- Morning Sickness
- Drugs in Pregnancy
- Alcohol, Nicotine, Substance Use
- Folic Acid
- Breastfeeding & Drugs
- Cancer in Pregnancy
- HIV and HIV Treatment
- Conditions in Pregnancy
- Infectious Diseases in Pregnancy
- Occupational & Environmental Exposures
- Pharmacokinetics/ Drug Metabolism
- The ReproPsych Group
- CAS Newsletter
1-877-327-4636 Alcohol and Substance
1-800-436-8477 Morning Sickness
1-888-246-5840 HIV and HIV Treatment
1-877-439-2744 Motherisk Helpline
416-813-6780 Motherisk Helpline
Pregnancy & Breastfeeding Resources
2013 FACE meeting
Fetal Alcohol Canadian Expertise (FACE) Satellite Meeting .
- Read more in our News Archive
Current Studies at Motherisk
Study seeks women between 4 and 12 weeks in their pregnancy with morning sickness (NVP)
Pregnancy in Women with Multiple Sclerosis
Environmental Exposures and Children's Health
Alcohol Use during Pregnancy
Control of Hypertension in Pregnancy Study
Folic Acid Before and During Pregnancy
Lamisil in Pregnancy
Meridia in Pregnancy
Autoimmune Diseases in Pregnancy Project
Frequently Asked Questions
- What is a teratogen?
- What would Motherisk rate as the most significant recent breakthrough in mother-child health care and research?
- If I eat a healthy diet, do I still have to take folic acid?
- Why is it important to take folic acid when planning to get pregnant?
- Must a woman avoid all medication while she is pregnant?
- How many women has Motherisk counselled?
- Do drugs ingested by the mother reach her breast milk?
- Is it safe to take antibiotics for a urinary tract infection during my first trimester?
- Is it safe to paint the nursery during pregnancy?
- What is the safest medication to take in pregnancy?
- I did not know that I was pregnant and had a chest-x-ray done during my first trimester. I am worried that I may have caused harm to my baby.
- Should I allow my fever to run its course to get rid of the infection naturally or should I take medication? I heard that when you are pregnant it is best not to take any medication.
- What happens if a woman drinks alcohol while pregnant?
- What is Fetal Alcohol Syndrome (FAS)?
- What is Fetal Alcohol Spectrum Disorder (FASD)?
- What is the prevalence of FASD in Canada?
- How much alcohol is safe to drink while pregnant?
- When is it safe to drink alcohol while pregnant?
- Does "passive smoking" (secondary exposure to tobacco smoke) reach a woman's unborn child?
What is a teratogen?
A teratogen is an agent that causes physical or developmental abnormalities in the fetus. In order for a drug or chemical to be considered a teratogen there must be substantive evidence that taking the drug or being exposed to the chemical causes congenital abnormalities.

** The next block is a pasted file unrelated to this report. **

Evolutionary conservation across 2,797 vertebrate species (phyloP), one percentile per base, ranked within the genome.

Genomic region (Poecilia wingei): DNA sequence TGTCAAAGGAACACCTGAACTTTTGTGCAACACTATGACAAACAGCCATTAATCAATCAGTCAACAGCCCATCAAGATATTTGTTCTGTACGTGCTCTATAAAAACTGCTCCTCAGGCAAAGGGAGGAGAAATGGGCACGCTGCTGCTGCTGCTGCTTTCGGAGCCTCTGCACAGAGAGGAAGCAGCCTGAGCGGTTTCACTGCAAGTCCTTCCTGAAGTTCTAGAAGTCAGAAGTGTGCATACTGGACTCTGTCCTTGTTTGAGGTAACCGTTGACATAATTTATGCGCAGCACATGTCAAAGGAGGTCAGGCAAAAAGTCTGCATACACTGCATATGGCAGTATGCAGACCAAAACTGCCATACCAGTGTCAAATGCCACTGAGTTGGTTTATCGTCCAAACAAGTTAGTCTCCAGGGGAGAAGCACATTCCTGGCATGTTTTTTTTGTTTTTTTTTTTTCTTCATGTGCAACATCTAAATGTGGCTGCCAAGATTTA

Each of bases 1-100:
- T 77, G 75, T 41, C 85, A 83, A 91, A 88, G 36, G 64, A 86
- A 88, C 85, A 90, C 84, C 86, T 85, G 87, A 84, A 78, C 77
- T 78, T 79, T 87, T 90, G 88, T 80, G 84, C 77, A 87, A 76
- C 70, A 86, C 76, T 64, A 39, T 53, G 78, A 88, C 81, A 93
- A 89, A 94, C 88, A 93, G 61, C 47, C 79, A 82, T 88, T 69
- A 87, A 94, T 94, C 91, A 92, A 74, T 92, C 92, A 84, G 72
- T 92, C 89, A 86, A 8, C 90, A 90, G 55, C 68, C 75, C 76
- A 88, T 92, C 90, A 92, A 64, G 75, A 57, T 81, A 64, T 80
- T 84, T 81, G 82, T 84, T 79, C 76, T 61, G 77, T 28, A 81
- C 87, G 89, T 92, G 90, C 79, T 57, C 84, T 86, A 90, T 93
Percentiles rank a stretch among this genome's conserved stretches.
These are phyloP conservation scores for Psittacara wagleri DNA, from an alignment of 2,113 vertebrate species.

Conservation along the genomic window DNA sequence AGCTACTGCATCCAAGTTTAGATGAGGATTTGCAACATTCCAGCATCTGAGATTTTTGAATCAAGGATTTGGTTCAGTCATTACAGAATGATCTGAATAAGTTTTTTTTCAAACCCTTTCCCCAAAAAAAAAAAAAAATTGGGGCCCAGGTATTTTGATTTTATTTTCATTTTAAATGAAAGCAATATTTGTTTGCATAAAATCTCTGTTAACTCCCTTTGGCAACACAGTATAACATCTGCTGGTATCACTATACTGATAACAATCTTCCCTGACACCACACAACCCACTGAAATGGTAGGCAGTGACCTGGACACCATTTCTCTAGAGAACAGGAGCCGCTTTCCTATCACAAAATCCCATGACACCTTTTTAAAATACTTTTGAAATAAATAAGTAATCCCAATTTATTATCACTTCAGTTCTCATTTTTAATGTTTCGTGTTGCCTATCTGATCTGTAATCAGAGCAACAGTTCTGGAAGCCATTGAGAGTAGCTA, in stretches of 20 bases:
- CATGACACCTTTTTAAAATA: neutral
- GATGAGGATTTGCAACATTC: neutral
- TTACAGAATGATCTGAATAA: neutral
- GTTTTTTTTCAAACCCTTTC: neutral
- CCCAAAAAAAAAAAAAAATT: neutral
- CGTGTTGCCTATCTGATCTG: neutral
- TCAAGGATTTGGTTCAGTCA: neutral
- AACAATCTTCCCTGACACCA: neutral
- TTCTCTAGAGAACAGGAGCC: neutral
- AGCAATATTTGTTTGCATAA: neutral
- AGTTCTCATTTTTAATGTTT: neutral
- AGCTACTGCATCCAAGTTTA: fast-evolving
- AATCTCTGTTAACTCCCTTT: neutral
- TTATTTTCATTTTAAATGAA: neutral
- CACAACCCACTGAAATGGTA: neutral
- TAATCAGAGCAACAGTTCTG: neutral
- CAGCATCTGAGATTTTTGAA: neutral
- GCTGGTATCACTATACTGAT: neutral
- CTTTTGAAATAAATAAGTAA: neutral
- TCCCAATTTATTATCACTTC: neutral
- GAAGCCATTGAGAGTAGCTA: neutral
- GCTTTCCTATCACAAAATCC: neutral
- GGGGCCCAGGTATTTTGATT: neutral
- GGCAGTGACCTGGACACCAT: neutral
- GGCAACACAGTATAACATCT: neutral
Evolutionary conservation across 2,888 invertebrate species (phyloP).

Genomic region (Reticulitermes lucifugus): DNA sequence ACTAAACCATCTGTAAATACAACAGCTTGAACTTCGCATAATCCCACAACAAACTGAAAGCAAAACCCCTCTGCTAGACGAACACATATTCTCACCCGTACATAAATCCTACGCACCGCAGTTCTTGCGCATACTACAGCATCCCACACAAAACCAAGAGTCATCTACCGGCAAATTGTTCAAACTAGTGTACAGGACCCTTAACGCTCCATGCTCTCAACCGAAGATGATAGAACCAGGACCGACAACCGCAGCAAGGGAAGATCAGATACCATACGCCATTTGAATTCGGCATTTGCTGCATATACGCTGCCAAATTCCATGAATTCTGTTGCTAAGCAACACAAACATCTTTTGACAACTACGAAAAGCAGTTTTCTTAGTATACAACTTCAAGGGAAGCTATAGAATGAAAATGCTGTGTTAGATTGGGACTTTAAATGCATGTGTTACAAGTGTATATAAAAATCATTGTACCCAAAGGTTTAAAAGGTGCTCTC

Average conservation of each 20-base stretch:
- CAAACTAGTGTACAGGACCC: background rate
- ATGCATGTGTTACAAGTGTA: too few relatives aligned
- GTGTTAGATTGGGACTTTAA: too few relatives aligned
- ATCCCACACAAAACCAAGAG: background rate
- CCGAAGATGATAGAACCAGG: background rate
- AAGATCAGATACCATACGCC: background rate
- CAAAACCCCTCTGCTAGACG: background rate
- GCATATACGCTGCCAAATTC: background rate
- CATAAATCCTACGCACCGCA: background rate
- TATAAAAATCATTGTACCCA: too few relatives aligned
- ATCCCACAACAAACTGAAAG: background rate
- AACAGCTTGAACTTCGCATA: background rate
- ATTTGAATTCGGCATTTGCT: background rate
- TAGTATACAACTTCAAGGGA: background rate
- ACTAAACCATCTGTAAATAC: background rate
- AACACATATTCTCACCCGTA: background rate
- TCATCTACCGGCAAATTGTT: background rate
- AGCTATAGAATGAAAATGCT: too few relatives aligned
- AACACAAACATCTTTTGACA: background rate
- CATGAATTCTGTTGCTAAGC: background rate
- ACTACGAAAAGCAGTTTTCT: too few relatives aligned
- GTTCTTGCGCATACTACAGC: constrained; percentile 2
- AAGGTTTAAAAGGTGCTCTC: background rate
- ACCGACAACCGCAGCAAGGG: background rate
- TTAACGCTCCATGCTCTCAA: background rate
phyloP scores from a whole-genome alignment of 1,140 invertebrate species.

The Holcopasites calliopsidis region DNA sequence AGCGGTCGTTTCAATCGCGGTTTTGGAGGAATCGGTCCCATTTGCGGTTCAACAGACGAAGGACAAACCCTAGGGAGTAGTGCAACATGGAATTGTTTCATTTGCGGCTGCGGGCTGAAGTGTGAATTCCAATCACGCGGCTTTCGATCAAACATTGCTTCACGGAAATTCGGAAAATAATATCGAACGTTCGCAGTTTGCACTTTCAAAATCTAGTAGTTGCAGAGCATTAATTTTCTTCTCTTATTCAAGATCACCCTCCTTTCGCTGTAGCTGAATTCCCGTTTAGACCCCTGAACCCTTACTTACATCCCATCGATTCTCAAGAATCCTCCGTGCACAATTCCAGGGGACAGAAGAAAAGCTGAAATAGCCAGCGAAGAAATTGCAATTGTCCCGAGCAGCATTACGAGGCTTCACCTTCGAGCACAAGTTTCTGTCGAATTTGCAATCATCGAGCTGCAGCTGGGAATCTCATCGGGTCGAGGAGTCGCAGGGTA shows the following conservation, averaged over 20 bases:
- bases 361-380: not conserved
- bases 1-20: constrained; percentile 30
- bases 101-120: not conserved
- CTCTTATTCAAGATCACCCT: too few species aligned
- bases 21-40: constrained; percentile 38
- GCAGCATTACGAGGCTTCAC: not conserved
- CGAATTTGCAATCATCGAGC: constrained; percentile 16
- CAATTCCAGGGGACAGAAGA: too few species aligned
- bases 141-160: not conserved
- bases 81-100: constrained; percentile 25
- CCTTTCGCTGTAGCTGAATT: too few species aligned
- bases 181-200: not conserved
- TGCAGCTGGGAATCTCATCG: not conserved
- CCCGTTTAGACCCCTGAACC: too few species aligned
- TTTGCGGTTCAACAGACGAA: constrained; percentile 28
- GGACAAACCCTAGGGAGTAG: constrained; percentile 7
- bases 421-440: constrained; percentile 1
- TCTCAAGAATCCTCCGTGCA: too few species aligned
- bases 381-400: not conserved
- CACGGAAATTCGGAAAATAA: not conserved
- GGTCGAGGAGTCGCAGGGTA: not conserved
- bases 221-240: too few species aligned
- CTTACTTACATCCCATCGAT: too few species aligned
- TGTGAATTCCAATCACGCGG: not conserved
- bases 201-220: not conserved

What would Motherisk rate as the most significant recent breakthrough in mother-child health care and research?
The most exciting news these days is what medical science has learned about the prevention of neural tube defects, such as spina bifida and anencephaly. We now have concrete evidence that these conditions can be prevented if women take enough folic acid before and while they are pregnant. Folic acid is a vitamin found in foods like dark green vegetables, liver and lentils. Please see our recommendations about Taking Folic Acid Before You Get Pregnant. It is crucial that women of childbearing age get this message.
If I eat a healthy diet, do I still have to take folic acid?
Eating healthy foods is one of the important ways to nurture the baby inside you. However, a healthy diet does not necessarily mean that you are eating folate rich food, such as fortified grain, spinach, lentil, chick peas, asparagus, broccoli, peas, brussel sprouts, corn and oranges, consistently. About 40% of women of reproductive age and 36% of pregnant women in Ontario do not have enough folate in their system to ensure maximum protection against Neural Tube Defects, such as spina bifida. Studies have shown that in most cases, taking 0.4 mg of folic acid daily increases folate to the protective level.
Why is it important to take folic acid when planning to get pregnant?
The crucial time for development of the neural tube is in the first month of fetal life. If the neural tube fails to close properly, this may lead to defects in the brain and spinal cord such as anencephaly, and spina bifida. The risk of having a child with neural tube defect in the general population is 1 per 1000 births. The best time to start taking folic acid is before conception to ensure that your body has enough folic acid during the crucial period of neural tube formation in the baby. It is recommended that folic acid supplementation be started 3 months prior to conception. Most experts agree that supplementing with 0.4 to 1 mg of folic acid is sufficient during pregnancy. In some cases, women are advised to take more than 1 mg of folic acid each day. Go to http://www.motherisk.org/women/folicAcid.jsp to learn more about folic acid supplementation before and during pregnancy.